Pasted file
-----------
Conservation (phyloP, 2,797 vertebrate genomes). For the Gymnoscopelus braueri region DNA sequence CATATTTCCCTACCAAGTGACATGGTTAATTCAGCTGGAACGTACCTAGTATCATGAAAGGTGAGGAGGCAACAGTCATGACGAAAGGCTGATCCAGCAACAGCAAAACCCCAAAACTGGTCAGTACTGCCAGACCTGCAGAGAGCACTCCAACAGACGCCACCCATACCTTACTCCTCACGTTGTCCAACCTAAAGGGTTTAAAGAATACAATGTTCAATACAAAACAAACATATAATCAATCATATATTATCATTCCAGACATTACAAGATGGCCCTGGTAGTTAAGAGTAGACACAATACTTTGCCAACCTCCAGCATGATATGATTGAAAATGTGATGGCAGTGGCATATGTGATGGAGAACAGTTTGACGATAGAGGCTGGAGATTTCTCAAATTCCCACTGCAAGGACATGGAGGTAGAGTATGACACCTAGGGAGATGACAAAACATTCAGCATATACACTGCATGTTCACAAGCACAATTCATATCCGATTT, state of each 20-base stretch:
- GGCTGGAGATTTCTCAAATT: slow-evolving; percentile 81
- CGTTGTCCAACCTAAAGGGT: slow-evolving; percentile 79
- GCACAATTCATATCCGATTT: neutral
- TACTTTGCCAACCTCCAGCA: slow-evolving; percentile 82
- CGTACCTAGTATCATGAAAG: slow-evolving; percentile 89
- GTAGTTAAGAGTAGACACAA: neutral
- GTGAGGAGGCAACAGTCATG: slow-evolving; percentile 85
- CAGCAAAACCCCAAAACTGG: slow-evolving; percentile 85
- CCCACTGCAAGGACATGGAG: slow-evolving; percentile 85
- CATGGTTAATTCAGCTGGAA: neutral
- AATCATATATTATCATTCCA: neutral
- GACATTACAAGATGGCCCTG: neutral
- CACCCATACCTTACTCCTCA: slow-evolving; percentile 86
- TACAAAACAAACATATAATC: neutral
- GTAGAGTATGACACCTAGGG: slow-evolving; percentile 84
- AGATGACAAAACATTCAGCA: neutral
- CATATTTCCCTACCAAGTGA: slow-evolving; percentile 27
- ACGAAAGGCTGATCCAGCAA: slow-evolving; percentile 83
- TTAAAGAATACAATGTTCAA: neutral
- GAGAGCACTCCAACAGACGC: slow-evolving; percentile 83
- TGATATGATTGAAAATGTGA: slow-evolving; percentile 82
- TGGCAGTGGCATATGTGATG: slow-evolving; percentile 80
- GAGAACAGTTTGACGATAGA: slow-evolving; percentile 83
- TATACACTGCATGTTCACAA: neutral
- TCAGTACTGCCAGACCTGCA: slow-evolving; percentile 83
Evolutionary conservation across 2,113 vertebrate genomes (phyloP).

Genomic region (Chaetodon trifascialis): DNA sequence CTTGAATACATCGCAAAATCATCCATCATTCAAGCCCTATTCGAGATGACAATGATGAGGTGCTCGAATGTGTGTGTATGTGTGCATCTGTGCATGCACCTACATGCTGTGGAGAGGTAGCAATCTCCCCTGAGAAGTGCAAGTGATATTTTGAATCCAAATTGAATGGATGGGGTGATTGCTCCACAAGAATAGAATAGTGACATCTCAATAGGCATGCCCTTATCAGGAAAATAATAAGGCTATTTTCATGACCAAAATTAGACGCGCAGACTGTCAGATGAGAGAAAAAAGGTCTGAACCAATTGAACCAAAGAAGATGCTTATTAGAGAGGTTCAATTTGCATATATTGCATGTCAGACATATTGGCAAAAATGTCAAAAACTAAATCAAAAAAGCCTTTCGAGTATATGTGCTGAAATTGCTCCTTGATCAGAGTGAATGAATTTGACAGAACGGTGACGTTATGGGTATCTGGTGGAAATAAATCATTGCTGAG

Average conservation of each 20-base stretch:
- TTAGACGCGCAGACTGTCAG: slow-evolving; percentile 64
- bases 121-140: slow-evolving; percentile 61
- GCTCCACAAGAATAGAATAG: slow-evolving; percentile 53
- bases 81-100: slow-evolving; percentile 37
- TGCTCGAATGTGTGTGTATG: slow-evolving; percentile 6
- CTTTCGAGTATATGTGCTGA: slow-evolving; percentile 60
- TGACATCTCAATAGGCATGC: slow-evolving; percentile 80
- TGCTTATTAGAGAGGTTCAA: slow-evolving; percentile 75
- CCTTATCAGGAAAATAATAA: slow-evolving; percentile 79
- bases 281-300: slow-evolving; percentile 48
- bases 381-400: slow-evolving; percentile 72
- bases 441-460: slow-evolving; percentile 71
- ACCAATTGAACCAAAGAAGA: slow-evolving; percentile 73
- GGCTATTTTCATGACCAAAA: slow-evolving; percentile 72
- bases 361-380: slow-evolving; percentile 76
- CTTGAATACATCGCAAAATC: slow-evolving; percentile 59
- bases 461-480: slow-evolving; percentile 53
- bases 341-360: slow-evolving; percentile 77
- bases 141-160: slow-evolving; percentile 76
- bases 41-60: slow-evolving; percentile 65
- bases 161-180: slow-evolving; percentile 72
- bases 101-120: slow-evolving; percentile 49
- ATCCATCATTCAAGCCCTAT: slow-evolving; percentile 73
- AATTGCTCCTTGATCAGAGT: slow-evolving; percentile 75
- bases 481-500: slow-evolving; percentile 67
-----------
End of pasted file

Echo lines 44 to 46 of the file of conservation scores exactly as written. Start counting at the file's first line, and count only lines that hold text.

- bases 361-380: slow-evolving; percentile 76
- CTTGAATACATCGCAAAATC: slow-evolving; percentile 59
- bases 461-480: slow-evolving; percentile 53